Monday, January 7, 2013

Chicken Tikka Masala

It may sound crazy but this is my go-to meal when I don't know what to make for dinner. I always try to keep the ingredients on hand so that when I am stumped on an idea for dinner I can fall back on this. It is both of my boys (ages 3 and 5) favorite meal and if I gave them the option they would eat it pretty much every day. I can always count on them eating at least two helpings.

Although this meal is delicious it isn't very heavy on vegetables so I like to cut up cucumber and carrot sticks and serve them on the side with homemade hummus.

One nice thing about this dish is that you can vary the amount of spiciness by adding or subtracting the amount of cayenne pepper and la jiao you use. For me the quantities listed are just perfect. Just a bit spicy without being so spicy the kids won't eat it. But I know for my husband, he would like it just a bit spicier.

I used to make homemade nan bread to serve with this until I discovered that there was a Indian flatbread in the freezer section of my local Carrefour. Now a days I just keep some of that in the freezer so I can whip this meal quickly.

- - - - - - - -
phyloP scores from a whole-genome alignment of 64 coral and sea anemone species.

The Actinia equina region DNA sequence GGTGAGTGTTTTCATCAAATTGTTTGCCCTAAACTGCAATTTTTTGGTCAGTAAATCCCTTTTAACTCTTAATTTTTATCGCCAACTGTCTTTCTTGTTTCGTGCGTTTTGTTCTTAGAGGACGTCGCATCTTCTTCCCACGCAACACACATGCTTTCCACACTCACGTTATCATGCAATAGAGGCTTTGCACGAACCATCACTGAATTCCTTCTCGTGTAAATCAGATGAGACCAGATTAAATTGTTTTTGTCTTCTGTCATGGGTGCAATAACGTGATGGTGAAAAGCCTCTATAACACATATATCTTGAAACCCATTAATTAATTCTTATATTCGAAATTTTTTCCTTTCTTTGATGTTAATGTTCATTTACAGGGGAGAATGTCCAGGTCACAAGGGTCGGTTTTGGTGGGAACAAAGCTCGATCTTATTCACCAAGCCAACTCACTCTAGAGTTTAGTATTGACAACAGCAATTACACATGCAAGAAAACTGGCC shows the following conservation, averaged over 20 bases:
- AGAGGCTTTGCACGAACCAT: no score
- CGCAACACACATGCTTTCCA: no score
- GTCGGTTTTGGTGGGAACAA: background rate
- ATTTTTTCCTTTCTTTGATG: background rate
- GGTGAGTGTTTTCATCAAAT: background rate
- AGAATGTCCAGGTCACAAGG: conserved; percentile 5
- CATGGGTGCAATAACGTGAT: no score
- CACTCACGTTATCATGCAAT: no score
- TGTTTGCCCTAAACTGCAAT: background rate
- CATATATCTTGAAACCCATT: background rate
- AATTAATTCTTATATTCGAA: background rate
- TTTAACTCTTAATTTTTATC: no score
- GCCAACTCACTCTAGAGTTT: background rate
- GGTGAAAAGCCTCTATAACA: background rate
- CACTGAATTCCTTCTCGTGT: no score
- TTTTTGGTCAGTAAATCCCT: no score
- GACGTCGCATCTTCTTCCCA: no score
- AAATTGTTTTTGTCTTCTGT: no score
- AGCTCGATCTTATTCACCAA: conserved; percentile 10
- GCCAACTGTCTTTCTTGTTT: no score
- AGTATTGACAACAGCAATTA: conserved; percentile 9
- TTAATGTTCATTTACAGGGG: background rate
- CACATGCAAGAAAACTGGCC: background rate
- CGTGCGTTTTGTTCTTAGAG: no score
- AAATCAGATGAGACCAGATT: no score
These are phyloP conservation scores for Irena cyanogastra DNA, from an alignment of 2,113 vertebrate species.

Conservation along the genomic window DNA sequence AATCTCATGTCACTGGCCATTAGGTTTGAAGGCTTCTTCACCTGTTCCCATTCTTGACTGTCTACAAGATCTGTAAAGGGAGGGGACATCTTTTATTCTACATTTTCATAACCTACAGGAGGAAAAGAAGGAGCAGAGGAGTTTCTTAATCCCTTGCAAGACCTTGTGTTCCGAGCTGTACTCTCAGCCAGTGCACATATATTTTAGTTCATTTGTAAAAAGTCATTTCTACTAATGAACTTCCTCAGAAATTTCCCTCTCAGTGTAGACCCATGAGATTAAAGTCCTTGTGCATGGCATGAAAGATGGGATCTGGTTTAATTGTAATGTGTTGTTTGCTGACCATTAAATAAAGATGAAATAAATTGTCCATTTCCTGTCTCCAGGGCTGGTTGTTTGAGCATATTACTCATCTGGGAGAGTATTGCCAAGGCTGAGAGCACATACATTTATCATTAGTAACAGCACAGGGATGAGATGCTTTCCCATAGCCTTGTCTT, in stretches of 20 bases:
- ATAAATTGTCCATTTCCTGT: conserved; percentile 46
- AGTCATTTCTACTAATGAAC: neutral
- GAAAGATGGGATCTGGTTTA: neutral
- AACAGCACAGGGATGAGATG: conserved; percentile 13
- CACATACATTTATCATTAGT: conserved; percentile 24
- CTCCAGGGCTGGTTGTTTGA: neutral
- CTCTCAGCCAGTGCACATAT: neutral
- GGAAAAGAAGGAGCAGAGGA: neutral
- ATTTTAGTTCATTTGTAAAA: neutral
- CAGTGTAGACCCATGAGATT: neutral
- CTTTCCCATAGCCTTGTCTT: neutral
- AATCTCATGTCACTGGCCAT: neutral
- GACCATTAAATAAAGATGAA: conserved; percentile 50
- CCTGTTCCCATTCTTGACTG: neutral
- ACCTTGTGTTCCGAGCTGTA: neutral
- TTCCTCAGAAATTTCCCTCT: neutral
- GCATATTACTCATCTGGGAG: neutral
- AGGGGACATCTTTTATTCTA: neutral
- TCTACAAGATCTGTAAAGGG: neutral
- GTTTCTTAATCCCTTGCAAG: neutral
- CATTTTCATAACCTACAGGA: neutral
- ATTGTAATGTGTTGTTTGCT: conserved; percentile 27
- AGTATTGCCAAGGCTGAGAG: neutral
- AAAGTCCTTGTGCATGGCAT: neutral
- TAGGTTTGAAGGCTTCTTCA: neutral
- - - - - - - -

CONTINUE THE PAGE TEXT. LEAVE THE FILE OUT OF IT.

2 chicken breasts cut into strips
1 cup plain yogurt (I just use two 100ml containers of plain yogurt)
1 tbsp (15ml). lemon juice
2 tsp cumin
1 tsp cinnamon
1/4 tsp black pepper
1 tbsp minced ginger
1 tsp salt
1/4 tsp cayenne pepper (depends on your spiciness preference- can add more, but I think its plenty spicy without being too hot for the kids)
1 t. paprika

2 T. butter
2 clove minced garlic
1 hot pepper (la jiao) diced
2 t. cumin
2 t. paprika
1 t. salt
8 oz tomato paste I just use one can of the Chinese tomato paste
1/2- 1 cup of extra water and a little sugar (1/2 tsp) to cut the acidity)
1 c. cream (or one 200- 250g container)
¼ c. chopped cilantro

In a small bowl add ginger and lemon juice.

Add spices and salt.
Add yogurt.
Dice up chicken (I prefer to cut it up into really small pieces for my little kids but you can go bigger if you would like.
Add chicken to marinade.
Set aside for 1 hr.
Next add butter to skillet or wok.
Add hot pepper,
and garlic and saute for 1 minute.
Add salt, cumin and paprika and fry for 1 more minute.

Add tomato paste.
Add one canful of water. Add sugar (not shown)
Stir until smooth.
Add cream.
Stir until smooth.
Add chicken mixture.

Cook for 10 minutes until chicken is thoroughly cooked and sauce has thickened slightly.  Stir occasionally so the bottom does not scorch.

Garnish with 1/4 cup of chopped cilantro(coriander).
Serve over rice with nan bread or chapti bread.
This is what the Indian flat bread I buy looks like.
Add oil to a saucepan and heat over medium heat.
Cook until golden on the first side and then flip.
Cook until the other side is done.

Cut into triangles and eat with the sauce and rice.